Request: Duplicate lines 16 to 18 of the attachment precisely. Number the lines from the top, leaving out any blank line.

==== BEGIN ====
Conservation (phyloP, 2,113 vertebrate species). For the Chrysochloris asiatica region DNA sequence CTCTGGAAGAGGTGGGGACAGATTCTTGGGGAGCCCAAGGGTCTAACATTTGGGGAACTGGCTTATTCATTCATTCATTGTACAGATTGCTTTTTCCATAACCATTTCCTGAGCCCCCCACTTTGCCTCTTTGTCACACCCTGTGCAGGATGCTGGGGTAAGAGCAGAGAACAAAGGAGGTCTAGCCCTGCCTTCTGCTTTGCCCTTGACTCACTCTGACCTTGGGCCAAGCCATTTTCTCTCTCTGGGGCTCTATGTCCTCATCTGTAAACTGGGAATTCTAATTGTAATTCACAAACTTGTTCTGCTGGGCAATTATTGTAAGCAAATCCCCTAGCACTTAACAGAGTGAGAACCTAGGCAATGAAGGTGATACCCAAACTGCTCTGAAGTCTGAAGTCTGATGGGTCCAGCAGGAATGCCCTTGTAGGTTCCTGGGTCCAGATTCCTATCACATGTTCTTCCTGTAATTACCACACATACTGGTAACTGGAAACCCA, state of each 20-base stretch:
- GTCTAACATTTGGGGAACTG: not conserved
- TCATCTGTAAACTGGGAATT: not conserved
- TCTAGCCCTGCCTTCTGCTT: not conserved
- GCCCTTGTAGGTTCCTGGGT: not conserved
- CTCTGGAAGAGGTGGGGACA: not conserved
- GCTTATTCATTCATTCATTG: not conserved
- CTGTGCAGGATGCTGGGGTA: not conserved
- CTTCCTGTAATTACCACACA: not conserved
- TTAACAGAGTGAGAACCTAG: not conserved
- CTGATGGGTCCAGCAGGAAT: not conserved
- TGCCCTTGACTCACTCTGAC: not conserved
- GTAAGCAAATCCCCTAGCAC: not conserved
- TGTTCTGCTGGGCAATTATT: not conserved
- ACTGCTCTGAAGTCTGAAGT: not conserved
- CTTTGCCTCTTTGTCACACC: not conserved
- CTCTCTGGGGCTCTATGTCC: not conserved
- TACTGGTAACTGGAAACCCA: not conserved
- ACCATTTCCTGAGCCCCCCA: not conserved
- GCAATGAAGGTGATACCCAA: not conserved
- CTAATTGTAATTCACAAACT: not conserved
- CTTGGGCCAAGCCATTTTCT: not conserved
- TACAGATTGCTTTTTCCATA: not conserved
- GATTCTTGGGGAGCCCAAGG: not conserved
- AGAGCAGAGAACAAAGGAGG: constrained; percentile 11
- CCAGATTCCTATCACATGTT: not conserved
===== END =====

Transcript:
- CTTTGCCTCTTTGTCACACC: not conserved
- CTCTCTGGGGCTCTATGTCC: not conserved
- TACTGGTAACTGGAAACCCA: not conserved